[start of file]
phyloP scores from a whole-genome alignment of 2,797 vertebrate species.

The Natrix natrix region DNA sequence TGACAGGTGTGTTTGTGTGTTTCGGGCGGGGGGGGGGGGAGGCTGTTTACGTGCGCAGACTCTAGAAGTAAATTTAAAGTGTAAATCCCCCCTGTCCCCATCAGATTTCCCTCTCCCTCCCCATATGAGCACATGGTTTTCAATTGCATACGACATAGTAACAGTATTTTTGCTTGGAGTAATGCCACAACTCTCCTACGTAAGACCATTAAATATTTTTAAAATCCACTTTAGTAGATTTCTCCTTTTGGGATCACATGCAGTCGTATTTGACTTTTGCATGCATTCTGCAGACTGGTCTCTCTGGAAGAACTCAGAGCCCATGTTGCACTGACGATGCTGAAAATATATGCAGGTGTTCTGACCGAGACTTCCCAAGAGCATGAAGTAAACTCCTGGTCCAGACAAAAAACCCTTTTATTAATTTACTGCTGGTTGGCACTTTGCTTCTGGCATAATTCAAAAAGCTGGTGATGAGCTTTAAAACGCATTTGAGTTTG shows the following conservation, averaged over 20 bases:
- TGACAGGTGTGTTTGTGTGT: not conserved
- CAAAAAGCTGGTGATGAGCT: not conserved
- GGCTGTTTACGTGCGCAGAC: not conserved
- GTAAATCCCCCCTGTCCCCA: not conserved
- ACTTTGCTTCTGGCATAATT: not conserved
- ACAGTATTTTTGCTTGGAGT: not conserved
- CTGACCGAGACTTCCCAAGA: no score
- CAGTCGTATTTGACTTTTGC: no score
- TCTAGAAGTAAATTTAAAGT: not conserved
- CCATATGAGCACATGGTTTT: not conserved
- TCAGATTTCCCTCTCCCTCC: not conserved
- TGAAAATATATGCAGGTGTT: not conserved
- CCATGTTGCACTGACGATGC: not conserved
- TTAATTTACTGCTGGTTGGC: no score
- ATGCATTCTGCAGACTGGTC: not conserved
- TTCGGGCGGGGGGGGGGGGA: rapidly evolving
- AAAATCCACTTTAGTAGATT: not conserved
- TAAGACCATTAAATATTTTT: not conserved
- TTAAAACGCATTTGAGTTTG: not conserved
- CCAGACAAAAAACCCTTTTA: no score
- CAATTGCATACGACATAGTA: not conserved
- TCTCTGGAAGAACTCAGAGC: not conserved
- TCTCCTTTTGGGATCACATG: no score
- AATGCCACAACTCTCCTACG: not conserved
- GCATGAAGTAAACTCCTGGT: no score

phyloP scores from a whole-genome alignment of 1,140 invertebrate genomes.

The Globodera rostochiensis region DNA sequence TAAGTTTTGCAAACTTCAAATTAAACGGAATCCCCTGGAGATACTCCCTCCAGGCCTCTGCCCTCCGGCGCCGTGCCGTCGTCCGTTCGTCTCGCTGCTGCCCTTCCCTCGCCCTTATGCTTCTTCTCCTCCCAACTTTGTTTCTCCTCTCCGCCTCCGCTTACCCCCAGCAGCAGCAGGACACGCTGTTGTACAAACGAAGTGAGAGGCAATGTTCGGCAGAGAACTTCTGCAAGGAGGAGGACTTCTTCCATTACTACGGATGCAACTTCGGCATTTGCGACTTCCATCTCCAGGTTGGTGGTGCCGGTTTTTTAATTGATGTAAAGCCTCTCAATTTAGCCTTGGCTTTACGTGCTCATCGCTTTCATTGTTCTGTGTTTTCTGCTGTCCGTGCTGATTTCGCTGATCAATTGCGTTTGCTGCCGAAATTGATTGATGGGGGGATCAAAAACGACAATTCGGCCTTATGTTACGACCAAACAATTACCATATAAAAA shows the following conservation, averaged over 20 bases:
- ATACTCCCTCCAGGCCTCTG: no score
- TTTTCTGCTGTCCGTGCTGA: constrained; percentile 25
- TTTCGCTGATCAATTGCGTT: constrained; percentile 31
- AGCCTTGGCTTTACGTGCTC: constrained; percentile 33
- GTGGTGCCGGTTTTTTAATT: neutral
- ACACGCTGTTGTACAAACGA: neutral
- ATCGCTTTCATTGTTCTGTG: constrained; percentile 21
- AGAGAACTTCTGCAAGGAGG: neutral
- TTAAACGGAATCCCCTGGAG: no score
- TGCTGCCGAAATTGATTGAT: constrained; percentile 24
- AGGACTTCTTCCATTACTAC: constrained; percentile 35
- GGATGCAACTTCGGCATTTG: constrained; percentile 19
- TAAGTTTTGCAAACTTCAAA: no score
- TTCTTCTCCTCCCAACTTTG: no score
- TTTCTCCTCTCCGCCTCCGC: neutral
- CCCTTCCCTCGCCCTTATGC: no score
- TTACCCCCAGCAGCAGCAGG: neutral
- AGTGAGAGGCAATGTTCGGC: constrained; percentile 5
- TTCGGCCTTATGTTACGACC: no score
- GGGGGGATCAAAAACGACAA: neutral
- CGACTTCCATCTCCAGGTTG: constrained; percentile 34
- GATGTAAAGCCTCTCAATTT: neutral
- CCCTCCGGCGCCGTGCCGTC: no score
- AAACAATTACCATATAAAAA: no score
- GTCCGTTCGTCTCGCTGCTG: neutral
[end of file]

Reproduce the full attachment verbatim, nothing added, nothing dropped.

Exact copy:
phyloP scores from a whole-genome alignment of 2,797 vertebrate species.

The Natrix natrix region DNA sequence TGACAGGTGTGTTTGTGTGTTTCGGGCGGGGGGGGGGGGAGGCTGTTTACGTGCGCAGACTCTAGAAGTAAATTTAAAGTGTAAATCCCCCCTGTCCCCATCAGATTTCCCTCTCCCTCCCCATATGAGCACATGGTTTTCAATTGCATACGACATAGTAACAGTATTTTTGCTTGGAGTAATGCCACAACTCTCCTACGTAAGACCATTAAATATTTTTAAAATCCACTTTAGTAGATTTCTCCTTTTGGGATCACATGCAGTCGTATTTGACTTTTGCATGCATTCTGCAGACTGGTCTCTCTGGAAGAACTCAGAGCCCATGTTGCACTGACGATGCTGAAAATATATGCAGGTGTTCTGACCGAGACTTCCCAAGAGCATGAAGTAAACTCCTGGTCCAGACAAAAAACCCTTTTATTAATTTACTGCTGGTTGGCACTTTGCTTCTGGCATAATTCAAAAAGCTGGTGATGAGCTTTAAAACGCATTTGAGTTTG shows the following conservation, averaged over 20 bases:
- TGACAGGTGTGTTTGTGTGT: not conserved
- CAAAAAGCTGGTGATGAGCT: not conserved
- GGCTGTTTACGTGCGCAGAC: not conserved
- GTAAATCCCCCCTGTCCCCA: not conserved
- ACTTTGCTTCTGGCATAATT: not conserved
- ACAGTATTTTTGCTTGGAGT: not conserved
- CTGACCGAGACTTCCCAAGA: no score
- CAGTCGTATTTGACTTTTGC: no score
- TCTAGAAGTAAATTTAAAGT: not conserved
- CCATATGAGCACATGGTTTT: not conserved
- TCAGATTTCCCTCTCCCTCC: not conserved
- TGAAAATATATGCAGGTGTT: not conserved
- CCATGTTGCACTGACGATGC: not conserved
- TTAATTTACTGCTGGTTGGC: no score
- ATGCATTCTGCAGACTGGTC: not conserved
- TTCGGGCGGGGGGGGGGGGA: rapidly evolving
- AAAATCCACTTTAGTAGATT: not conserved
- TAAGACCATTAAATATTTTT: not conserved
- TTAAAACGCATTTGAGTTTG: not conserved
- CCAGACAAAAAACCCTTTTA: no score
- CAATTGCATACGACATAGTA: not conserved
- TCTCTGGAAGAACTCAGAGC: not conserved
- TCTCCTTTTGGGATCACATG: no score
- AATGCCACAACTCTCCTACG: not conserved
- GCATGAAGTAAACTCCTGGT: no score

phyloP scores from a whole-genome alignment of 1,140 invertebrate genomes.

The Globodera rostochiensis region DNA sequence TAAGTTTTGCAAACTTCAAATTAAACGGAATCCCCTGGAGATACTCCCTCCAGGCCTCTGCCCTCCGGCGCCGTGCCGTCGTCCGTTCGTCTCGCTGCTGCCCTTCCCTCGCCCTTATGCTTCTTCTCCTCCCAACTTTGTTTCTCCTCTCCGCCTCCGCTTACCCCCAGCAGCAGCAGGACACGCTGTTGTACAAACGAAGTGAGAGGCAATGTTCGGCAGAGAACTTCTGCAAGGAGGAGGACTTCTTCCATTACTACGGATGCAACTTCGGCATTTGCGACTTCCATCTCCAGGTTGGTGGTGCCGGTTTTTTAATTGATGTAAAGCCTCTCAATTTAGCCTTGGCTTTACGTGCTCATCGCTTTCATTGTTCTGTGTTTTCTGCTGTCCGTGCTGATTTCGCTGATCAATTGCGTTTGCTGCCGAAATTGATTGATGGGGGGATCAAAAACGACAATTCGGCCTTATGTTACGACCAAACAATTACCATATAAAAA shows the following conservation, averaged over 20 bases:
- ATACTCCCTCCAGGCCTCTG: no score
- TTTTCTGCTGTCCGTGCTGA: constrained; percentile 25
- TTTCGCTGATCAATTGCGTT: constrained; percentile 31
- AGCCTTGGCTTTACGTGCTC: constrained; percentile 33
- GTGGTGCCGGTTTTTTAATT: neutral
- ACACGCTGTTGTACAAACGA: neutral
- ATCGCTTTCATTGTTCTGTG: constrained; percentile 21
- AGAGAACTTCTGCAAGGAGG: neutral
- TTAAACGGAATCCCCTGGAG: no score
- TGCTGCCGAAATTGATTGAT: constrained; percentile 24
- AGGACTTCTTCCATTACTAC: constrained; percentile 35
- GGATGCAACTTCGGCATTTG: constrained; percentile 19
- TAAGTTTTGCAAACTTCAAA: no score
- TTCTTCTCCTCCCAACTTTG: no score
- TTTCTCCTCTCCGCCTCCGC: neutral
- CCCTTCCCTCGCCCTTATGC: no score
- TTACCCCCAGCAGCAGCAGG: neutral
- AGTGAGAGGCAATGTTCGGC: constrained; percentile 5
- TTCGGCCTTATGTTACGACC: no score
- GGGGGGATCAAAAACGACAA: neutral
- CGACTTCCATCTCCAGGTTG: constrained; percentile 34
- GATGTAAAGCCTCTCAATTT: neutral
- CCCTCCGGCGCCGTGCCGTC: no score
- AAACAATTACCATATAAAAA: no score
- GTCCGTTCGTCTCGCTGCTG: neutral